I've been adding to the codebase the expansions I'll need in order to do road and town locations based on triangles. The first chunk of edits I needed to do for that was also just what I needed in order to add something new to the civilized-wild distinction. Have a look at the latest map image; as usual, I recommend opening it in a new tab to see it full size.
Wilderness triangles are now divided into categories 1 through 4; on the map, these are indicated as bright green, olive green, deep forest green, and red-brown. The higher the rating, the more wild and savage that part of the wilderness is. What determines the rating is how many other wild triangles border the given triangle.
Hey, I've just had an idea: I could keep using the 1-4 ratings to find the base wildness, and I could add on something additive where the rating of neighboring wilderness triangles gets added on to the given hex's rating. Thus, there'd be no theoretical limit on how high the wilderness rating could go, if the geography turned out to have big chunks of wilderness.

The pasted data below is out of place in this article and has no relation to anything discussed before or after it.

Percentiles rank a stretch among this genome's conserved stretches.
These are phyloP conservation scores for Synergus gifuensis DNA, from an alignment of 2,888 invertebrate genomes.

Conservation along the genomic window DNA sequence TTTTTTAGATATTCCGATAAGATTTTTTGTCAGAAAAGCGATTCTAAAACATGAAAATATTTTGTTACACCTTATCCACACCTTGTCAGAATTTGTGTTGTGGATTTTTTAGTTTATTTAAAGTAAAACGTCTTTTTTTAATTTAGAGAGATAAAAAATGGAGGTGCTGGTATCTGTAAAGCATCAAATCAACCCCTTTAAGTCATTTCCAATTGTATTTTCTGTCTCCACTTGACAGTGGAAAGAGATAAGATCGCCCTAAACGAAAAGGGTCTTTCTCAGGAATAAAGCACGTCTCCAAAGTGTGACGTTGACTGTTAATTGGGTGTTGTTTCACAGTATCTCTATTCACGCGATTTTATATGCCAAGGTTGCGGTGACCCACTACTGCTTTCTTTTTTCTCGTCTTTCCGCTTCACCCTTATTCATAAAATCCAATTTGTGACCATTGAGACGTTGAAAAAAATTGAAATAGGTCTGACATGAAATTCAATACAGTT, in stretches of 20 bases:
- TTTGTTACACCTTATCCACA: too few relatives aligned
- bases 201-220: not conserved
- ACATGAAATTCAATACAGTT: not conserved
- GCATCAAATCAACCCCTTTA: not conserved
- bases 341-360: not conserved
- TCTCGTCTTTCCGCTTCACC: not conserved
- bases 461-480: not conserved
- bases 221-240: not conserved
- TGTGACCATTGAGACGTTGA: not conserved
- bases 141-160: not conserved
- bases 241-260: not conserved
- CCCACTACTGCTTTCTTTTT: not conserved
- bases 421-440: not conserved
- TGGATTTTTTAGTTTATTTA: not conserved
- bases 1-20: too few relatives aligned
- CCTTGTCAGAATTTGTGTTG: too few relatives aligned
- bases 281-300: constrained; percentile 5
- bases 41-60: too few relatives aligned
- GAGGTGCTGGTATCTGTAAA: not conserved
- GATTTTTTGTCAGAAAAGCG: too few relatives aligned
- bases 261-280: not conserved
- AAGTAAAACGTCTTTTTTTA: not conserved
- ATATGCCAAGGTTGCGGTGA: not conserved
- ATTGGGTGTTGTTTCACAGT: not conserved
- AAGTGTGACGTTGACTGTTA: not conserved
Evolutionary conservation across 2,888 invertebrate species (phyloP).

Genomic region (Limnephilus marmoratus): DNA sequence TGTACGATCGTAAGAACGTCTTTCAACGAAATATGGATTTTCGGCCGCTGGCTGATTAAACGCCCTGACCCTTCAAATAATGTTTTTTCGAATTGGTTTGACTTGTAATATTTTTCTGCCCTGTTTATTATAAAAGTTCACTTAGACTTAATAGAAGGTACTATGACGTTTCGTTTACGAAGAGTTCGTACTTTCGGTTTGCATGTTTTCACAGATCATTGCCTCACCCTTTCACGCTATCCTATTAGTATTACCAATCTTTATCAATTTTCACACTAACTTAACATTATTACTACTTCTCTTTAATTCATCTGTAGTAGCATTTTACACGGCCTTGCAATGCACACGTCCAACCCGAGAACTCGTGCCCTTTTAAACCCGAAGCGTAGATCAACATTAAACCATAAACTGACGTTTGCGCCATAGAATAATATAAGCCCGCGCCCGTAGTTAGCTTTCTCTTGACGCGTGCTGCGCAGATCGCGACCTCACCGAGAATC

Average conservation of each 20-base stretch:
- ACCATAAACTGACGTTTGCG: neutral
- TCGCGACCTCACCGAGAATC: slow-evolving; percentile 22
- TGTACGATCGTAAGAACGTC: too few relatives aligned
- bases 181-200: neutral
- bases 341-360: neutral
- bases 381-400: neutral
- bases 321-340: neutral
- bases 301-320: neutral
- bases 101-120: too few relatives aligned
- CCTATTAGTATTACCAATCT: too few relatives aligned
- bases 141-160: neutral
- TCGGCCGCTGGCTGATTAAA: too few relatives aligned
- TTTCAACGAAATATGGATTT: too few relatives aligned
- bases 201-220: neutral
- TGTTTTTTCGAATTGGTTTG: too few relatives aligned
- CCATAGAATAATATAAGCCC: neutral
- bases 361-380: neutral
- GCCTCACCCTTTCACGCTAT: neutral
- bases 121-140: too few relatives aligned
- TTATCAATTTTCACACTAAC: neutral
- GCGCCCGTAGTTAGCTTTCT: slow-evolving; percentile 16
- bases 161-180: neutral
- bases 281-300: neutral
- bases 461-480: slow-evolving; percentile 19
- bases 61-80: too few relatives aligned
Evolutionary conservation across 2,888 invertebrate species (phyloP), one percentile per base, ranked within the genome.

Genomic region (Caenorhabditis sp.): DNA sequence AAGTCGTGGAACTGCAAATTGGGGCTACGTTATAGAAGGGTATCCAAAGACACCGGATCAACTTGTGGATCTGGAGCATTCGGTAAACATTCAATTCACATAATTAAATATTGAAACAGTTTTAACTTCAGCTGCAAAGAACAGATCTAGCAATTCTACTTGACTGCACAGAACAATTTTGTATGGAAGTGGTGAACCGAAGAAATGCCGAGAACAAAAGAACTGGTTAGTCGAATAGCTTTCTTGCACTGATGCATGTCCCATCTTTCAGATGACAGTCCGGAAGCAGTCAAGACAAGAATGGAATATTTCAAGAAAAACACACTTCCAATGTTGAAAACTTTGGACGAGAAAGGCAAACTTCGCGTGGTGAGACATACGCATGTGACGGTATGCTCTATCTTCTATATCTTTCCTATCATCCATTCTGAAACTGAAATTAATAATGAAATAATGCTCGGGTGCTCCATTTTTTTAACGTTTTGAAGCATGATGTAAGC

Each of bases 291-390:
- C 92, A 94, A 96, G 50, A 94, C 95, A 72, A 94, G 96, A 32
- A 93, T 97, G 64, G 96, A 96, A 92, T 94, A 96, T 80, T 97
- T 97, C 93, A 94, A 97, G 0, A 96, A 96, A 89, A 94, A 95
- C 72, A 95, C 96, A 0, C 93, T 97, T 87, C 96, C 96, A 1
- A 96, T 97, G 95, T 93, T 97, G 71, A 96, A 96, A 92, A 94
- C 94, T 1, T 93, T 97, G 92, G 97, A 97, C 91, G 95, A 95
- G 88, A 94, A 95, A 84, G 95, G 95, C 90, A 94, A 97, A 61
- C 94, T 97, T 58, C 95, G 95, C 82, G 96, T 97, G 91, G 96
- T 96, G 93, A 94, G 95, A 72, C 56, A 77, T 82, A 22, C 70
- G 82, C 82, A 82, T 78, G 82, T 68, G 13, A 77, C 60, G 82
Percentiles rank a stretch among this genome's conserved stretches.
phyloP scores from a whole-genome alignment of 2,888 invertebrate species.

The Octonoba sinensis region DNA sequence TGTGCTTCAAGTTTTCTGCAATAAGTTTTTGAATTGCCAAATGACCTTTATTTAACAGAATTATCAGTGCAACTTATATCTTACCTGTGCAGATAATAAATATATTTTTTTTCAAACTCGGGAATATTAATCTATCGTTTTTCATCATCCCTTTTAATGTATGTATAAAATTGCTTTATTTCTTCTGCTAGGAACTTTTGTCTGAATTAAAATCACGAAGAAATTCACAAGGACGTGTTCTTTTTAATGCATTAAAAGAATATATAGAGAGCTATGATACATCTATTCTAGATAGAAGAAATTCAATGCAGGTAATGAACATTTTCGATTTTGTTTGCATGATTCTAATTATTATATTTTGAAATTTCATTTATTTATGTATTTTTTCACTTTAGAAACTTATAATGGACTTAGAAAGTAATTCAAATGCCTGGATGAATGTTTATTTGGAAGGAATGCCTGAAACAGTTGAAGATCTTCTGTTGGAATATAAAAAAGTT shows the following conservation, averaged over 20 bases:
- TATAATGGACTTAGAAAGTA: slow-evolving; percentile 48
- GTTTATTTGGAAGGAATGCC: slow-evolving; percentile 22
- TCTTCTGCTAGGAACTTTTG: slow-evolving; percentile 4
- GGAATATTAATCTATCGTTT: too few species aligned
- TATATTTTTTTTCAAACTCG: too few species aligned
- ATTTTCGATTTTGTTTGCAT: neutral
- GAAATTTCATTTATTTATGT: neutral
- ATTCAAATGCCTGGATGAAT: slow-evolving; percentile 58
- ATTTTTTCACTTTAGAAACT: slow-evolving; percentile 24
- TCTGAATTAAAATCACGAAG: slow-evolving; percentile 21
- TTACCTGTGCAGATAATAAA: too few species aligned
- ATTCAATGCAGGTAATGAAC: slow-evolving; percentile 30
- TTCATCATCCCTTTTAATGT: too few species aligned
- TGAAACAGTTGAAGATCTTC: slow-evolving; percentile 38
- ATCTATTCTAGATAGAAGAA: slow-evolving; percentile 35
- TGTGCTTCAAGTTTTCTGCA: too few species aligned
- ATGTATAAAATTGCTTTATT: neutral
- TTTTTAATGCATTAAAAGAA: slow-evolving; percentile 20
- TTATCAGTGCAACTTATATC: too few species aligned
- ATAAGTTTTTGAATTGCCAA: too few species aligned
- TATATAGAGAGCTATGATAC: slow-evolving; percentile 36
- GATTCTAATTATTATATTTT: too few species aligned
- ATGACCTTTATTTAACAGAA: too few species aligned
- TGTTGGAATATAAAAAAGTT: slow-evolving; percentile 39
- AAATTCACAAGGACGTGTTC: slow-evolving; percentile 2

I don't actually plan to do that, at least not any time soon -- I'll stick with what I have for now. But hey, it's an idea, might as well put it out there. One use for such an "expanded" wilderness rating might be that this rating could then act as a direct counterpart to the "infrastructure" rating I plan to use to on hexes. Perhaps a hex could have a measure of both, the one determined by number and configuration of civilized hexes plus a bonus based on town populations, and the other being based on number and rating of wilderness triangles in the hex. Hmm!
While working on this I also decided to make all water hexes all-wild (type 1); this is OK because now, with degrees of wilderness, sea triangles next to shore will be rated at the lowest wilderness rating, meaning they are the closest type of wilderness to being civilized.
If I used the "additive wilderness rating" proposed above, then, given the way I'm doing sea hexes, the deep and distant parts of the ocean would be extremely dangerous.